Thanks to Simon for pointing out this article:
Most of what he says is obviously true. I don’t understand, however, what he has against the three life idea: the twelve links clearly acknowledge two births, at vinnana and jati, so what’s the problem? The only grounds the author criticizes this interpretation on is the Upanisa Sutta, but that simply doesn’t say what he says it does, namely, that all the factors are in ‘this life’. On the contrary, the Balapandita Sutta, for example, clearly does imply a sequence of lives.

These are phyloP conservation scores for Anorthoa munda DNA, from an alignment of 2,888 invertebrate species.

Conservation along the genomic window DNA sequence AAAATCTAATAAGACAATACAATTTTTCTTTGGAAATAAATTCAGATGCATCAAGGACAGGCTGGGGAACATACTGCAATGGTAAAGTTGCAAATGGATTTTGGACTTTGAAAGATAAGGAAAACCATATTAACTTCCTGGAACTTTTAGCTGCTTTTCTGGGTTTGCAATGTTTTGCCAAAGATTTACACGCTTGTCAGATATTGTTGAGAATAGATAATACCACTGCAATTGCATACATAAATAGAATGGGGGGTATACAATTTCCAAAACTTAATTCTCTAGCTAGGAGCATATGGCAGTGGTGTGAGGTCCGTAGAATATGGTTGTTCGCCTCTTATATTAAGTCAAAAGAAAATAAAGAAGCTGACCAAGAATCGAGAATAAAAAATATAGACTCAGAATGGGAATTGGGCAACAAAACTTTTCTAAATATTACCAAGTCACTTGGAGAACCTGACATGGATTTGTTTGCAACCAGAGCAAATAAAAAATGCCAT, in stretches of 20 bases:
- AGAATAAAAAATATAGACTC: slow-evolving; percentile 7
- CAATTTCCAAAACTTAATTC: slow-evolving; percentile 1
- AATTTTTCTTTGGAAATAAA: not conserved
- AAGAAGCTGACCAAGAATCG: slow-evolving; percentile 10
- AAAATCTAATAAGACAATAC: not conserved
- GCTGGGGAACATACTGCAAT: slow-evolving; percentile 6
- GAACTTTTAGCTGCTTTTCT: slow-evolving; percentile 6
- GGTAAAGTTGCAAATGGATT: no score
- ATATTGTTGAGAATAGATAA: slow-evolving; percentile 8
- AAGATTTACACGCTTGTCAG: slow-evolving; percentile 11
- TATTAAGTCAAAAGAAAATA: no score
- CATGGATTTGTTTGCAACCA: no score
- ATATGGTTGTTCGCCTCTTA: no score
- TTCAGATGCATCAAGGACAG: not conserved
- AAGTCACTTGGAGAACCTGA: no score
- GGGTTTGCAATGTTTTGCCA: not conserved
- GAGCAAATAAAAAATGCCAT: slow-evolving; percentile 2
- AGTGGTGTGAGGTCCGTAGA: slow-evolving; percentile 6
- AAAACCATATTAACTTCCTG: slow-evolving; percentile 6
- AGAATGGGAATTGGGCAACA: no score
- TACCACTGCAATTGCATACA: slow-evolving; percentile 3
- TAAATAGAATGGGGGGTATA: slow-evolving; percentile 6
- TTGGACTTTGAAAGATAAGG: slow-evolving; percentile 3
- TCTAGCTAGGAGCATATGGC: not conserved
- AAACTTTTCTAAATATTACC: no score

I particularly like his suggestion that the use of ‘nama’ is connected with the patriarchal notion of preserving the family ‘name’. It is a complex matter, but it is true that ones’ ‘name’ is often felt to be the only thing that is immortal. This is felt especially among the patriarchs: because of the uncertainty of paternity, a ‘father’ can never be sure if he really ‘survives’ in his children biologically, so the ‘name’ is all he has. The connection between this and dependent origination, if any, is however very abstract. It is important, however, to do as the author has done, and burrow down ‘underneath’ dependent origination to see where the roots of it lie in Indic culture.